A North Dakota group presented a plan last Wednesday to state regulators to capture most of the natural gas that is being burned as a byproduct of oil production. 

The North Dakota Petroleum Council’s flaring task force presented the plan to state regulators to capture 85 percent of natural gas within two years and 90 percent in six years. 

About 30 percent of the state’s gas production is currently being burned off or flared because development of the pipelines and processing facilities needed to handle it has not kept pace with production. 

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The industry has invested more than $6 billion in infrastructure to capture natural gas, according to council officials. 

The council represents hundreds of companies working in North Dakota’s oil patch. 


Valero upgrading refineries in Eagle Ford Shale

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Valero Energy Corp. announced Jan. 27 that it will spend $730 million to upgrade two Texas refineries to process additional crude from the Eagle Ford Shale.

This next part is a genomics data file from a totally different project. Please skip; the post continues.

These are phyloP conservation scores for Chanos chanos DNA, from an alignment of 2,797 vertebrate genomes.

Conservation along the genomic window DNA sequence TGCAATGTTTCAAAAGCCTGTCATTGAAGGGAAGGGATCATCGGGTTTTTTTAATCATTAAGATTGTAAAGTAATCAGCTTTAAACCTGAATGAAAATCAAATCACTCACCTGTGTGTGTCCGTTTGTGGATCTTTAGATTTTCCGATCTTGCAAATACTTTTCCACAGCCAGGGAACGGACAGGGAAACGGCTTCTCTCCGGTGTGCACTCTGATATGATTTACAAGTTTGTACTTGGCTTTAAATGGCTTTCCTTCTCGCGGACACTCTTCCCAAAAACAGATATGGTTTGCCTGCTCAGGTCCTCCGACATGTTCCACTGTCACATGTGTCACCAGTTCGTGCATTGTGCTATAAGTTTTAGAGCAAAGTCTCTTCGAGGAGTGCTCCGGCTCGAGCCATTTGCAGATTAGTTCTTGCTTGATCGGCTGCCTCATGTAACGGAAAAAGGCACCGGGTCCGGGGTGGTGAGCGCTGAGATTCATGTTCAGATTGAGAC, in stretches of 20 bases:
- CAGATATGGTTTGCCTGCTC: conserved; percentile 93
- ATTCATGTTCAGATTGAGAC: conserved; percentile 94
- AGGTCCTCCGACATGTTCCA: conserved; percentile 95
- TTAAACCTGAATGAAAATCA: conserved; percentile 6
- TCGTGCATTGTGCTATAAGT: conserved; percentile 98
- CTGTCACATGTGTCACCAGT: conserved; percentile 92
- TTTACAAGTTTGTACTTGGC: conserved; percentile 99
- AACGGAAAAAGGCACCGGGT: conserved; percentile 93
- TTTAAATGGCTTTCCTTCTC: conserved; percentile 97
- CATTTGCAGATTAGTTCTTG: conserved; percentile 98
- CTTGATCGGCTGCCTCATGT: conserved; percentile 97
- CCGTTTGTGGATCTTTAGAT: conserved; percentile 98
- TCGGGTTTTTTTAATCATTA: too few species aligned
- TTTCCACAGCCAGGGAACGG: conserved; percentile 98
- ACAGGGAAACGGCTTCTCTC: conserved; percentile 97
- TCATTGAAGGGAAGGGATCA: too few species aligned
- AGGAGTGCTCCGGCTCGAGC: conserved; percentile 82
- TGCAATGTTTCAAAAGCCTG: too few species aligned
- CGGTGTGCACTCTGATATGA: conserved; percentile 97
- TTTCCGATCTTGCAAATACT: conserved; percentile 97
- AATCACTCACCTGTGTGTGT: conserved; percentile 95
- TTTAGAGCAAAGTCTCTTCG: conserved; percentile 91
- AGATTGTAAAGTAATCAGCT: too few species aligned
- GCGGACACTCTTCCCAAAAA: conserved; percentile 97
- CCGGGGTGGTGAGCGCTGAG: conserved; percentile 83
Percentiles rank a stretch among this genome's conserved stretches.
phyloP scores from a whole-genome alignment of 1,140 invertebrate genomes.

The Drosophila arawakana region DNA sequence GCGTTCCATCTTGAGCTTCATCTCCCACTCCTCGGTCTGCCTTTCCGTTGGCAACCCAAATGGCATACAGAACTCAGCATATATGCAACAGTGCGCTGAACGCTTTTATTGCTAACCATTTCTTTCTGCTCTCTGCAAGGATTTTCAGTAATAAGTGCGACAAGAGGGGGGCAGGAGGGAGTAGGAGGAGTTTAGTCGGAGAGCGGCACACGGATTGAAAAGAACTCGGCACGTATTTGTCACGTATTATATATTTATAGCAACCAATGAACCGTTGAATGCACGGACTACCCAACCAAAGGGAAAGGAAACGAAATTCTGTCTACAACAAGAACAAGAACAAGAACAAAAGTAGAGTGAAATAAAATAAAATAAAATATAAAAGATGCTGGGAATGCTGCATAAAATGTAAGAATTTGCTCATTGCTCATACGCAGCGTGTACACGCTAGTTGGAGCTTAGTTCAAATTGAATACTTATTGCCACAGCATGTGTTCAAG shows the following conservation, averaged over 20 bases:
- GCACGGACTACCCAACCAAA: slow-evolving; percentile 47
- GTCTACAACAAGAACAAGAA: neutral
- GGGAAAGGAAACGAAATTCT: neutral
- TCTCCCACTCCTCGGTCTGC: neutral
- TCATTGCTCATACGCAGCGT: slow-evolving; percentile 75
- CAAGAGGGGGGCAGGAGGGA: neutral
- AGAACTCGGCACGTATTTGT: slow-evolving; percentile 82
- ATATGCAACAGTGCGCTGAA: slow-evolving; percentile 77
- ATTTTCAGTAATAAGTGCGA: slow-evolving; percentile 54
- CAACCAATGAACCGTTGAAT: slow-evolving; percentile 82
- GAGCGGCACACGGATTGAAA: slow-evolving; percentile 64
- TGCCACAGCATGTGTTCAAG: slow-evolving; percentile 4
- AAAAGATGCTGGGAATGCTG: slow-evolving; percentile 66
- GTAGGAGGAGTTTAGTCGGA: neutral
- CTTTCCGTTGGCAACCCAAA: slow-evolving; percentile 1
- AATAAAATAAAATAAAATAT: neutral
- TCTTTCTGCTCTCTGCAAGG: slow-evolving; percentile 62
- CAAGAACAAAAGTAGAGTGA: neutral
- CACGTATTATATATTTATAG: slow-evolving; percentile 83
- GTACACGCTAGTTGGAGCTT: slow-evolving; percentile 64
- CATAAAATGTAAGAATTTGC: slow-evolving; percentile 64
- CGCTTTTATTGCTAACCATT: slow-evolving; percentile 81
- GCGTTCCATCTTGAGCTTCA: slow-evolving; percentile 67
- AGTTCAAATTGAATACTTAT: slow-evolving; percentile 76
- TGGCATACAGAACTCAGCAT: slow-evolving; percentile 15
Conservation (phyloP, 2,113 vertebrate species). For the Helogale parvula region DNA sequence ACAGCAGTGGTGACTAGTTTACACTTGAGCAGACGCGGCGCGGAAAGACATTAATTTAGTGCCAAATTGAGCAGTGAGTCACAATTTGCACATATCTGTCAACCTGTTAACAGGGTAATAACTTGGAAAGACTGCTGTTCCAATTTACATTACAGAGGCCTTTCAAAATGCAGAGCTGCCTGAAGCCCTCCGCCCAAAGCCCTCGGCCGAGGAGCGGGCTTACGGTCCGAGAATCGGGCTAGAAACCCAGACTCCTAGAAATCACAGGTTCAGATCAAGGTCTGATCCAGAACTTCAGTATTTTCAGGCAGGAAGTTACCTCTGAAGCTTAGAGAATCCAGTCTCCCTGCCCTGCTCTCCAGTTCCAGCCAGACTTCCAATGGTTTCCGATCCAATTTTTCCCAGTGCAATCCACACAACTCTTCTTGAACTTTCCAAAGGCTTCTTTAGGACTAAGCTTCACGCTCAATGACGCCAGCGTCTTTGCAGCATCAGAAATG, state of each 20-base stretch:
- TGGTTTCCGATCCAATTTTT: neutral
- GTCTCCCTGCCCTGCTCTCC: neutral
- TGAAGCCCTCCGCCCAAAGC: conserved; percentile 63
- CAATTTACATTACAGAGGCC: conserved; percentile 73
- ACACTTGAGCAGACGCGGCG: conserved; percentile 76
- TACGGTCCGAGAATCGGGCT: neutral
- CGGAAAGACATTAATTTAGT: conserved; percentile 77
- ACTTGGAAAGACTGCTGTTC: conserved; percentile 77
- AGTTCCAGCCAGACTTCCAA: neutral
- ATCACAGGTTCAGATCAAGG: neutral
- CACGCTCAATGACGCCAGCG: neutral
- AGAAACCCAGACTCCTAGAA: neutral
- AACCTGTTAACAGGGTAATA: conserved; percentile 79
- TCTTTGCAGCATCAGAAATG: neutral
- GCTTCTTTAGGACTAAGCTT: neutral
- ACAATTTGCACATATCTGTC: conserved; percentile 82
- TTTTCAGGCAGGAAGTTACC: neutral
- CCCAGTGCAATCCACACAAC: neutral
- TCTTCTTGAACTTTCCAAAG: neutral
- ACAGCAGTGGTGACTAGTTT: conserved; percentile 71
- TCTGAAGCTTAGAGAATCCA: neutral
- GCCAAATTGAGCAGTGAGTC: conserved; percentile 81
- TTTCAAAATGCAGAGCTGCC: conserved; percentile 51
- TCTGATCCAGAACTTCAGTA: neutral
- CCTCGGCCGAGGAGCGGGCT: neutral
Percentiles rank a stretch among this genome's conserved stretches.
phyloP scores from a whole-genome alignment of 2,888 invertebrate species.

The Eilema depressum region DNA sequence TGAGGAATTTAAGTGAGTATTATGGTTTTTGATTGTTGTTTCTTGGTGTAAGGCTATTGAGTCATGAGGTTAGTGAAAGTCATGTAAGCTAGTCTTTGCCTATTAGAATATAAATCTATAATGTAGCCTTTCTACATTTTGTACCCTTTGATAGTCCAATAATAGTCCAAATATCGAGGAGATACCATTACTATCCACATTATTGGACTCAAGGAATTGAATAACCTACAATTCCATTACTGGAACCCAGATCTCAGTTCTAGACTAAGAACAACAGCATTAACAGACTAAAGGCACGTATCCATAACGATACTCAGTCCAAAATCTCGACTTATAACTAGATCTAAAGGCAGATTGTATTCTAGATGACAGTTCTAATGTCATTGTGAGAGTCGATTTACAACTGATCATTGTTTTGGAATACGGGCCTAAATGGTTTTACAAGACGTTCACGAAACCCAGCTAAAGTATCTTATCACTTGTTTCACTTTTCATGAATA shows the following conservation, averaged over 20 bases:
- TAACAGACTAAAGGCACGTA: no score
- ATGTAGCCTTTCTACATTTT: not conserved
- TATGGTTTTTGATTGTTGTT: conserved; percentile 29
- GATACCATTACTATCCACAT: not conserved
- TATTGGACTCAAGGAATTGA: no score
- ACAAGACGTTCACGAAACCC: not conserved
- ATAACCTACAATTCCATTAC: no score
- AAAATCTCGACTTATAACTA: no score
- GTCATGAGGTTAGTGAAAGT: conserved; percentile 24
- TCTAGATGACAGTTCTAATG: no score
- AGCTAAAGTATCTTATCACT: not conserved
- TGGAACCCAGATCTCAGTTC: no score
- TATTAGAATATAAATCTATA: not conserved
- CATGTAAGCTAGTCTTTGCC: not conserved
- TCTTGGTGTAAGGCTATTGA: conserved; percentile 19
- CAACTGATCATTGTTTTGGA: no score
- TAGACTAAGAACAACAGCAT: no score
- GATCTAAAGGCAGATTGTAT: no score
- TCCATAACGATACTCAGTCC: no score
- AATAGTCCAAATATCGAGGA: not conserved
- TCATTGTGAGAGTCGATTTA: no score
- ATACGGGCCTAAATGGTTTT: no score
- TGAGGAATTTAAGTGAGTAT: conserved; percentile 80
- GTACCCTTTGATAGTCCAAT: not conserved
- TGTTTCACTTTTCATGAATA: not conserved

The San Antonio-based company, and the nation’s largest independent refiner, plans to spend $390 million on its Houston refinery and $340 million on its Corpus Christi plant, according to company spokesman Bill Day. 

Valero plans to complete the upgrades by the end of 2015 and has already received approval from state environmental regulators to begin the work. 

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The Corpus Christi refinery has a total capacity of 325,000 b/d, while the Houston refinery has a capacity of 160,000 b/d.           

The Houston plant, after upgrades, will be able to process an additional 90,000 barrels per day of crude, while Corpus Christi will be able to process an additional 70,000 b/d. 


Komatsu, GE Mining create new company

Komatsu and GE Mining, a division of GE Transportation, are joining forces to help the mining industry. 

The two companies announced the new collaboration to develop mining equipment on Jan. 29. In a press release, the company states that by combining their expertise in mining equipment and propulsion systems, they can help meet the needs of customers and partners worldwide. 

Initial focus with the two companies will be to develop solutions to increase customer productivity and safety for underground mines, according to the press release. 

Komatsu and GE Transportation’s new company — Komatsu GE Mining Systems – will be located at the GE Transportation facility in Erie, Penn. Operations are slated to begin in April and both companies will each own 50 percent of the new company. 

This isn’t the first relationship between the two companies. They’ve been partners for Komatsu electric dump trucks for use in open-pit mines with GE supplying the electric drive systems.


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